There’s definitely a lot of different worlds in LA and for a long time as we were coming up, we would just try to play anywhere. Somebody the other day was like, “You guys have played every shitty place in Los Angeles.” I was like, “Yeah, we probably have at some point or another because we were desperate to play out and play shows.” So we’d take a show at the Boulevard in Boyle Heights which was a total metal show. And they’d be like, “Ugh, this punk band.” Then we’d play some punk show at a different warehouse and they’d be like, “Fucking metal heads,” or, “That Led Zeppelin rip off,” or something. It’s like, people are so tuned into their own little world it’s crazy.

Jeff: Yeah, when we first got together we were jamming every day and stuff so even though we’ve always played our style of music we were jamming a lot. And there’s a lot of jam bands around so we’d play like McWorld with Insects VS. Robots or Chuck Dukowski’s sextet and more jamming kind of stuff. We kinda got into that world, really psychedelic stuff.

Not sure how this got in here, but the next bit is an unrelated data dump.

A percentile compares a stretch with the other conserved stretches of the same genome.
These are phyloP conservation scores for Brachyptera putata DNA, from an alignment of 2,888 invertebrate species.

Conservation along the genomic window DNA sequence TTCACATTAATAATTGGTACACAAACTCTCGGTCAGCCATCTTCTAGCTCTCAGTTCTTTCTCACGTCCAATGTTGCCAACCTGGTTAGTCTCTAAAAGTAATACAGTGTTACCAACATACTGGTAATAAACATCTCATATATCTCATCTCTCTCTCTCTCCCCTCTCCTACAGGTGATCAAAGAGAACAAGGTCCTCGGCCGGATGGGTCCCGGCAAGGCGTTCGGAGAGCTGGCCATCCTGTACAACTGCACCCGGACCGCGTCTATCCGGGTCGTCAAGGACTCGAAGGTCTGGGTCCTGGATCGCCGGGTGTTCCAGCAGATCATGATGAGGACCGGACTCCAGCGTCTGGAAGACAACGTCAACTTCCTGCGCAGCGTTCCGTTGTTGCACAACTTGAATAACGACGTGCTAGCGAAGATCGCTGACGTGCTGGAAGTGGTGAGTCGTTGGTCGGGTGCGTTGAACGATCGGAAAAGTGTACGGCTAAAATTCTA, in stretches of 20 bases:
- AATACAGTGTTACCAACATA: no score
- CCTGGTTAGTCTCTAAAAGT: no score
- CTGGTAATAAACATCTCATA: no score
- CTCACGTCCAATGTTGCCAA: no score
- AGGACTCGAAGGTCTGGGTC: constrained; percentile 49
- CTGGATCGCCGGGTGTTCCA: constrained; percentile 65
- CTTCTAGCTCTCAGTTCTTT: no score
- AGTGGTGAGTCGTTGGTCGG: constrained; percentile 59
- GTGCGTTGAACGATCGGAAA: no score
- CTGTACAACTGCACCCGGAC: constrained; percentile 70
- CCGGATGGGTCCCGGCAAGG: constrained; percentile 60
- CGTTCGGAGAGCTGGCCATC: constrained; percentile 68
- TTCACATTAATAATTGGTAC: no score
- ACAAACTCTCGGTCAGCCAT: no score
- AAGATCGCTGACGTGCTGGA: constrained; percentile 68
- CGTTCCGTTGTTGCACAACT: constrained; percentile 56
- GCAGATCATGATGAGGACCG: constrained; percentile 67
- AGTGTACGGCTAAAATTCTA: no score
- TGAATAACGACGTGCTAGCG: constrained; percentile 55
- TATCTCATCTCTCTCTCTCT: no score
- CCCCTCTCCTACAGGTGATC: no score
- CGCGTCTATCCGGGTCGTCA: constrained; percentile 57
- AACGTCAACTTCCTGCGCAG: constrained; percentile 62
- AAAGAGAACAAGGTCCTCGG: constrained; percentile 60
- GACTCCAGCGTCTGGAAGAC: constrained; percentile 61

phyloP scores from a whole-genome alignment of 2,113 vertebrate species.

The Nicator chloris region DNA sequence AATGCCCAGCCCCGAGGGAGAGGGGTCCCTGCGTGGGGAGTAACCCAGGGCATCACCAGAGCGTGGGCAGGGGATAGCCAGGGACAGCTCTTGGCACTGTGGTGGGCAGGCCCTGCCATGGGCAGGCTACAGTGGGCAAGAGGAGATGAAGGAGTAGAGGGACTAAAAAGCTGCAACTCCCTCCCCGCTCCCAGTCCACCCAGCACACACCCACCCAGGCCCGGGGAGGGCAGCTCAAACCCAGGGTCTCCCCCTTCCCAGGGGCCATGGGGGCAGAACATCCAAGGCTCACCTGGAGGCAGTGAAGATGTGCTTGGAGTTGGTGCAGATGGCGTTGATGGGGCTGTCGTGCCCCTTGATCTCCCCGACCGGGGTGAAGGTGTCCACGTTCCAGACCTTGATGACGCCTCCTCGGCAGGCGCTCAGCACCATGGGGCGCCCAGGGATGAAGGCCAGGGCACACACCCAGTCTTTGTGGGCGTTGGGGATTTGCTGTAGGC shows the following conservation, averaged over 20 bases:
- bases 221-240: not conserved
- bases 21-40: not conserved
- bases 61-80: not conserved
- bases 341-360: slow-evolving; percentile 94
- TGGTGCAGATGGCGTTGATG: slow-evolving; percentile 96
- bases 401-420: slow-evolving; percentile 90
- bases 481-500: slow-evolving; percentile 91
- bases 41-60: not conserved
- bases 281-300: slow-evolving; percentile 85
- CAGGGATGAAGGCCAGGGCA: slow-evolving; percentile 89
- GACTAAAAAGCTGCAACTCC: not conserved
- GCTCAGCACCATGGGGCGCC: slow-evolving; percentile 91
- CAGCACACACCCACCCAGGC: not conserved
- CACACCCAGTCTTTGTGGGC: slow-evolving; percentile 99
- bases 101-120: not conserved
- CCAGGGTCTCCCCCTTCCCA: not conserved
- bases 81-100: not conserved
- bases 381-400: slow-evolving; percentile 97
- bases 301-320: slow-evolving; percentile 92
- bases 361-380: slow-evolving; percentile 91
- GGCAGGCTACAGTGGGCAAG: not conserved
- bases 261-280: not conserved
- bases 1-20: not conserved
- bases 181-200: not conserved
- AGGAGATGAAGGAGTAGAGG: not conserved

Court: And once that kind of fell out a little, we just started playing the stuff we were usually writing just a little faster. That’s kind of how Primitive Blast got started and then we’ve just been going from there, you know?

What would you guys classify your music as? Obviously, people put all different types of labels, you mentioned being punk, metal, psych rock - if you guys had to really narrow it down.
I used to say psychedelic violence for awhile, which is kind of a term somebody else used to describe some art but I kind of liked it because we played kind of psychedelic guitar rock but it was harder than what you would think of with that.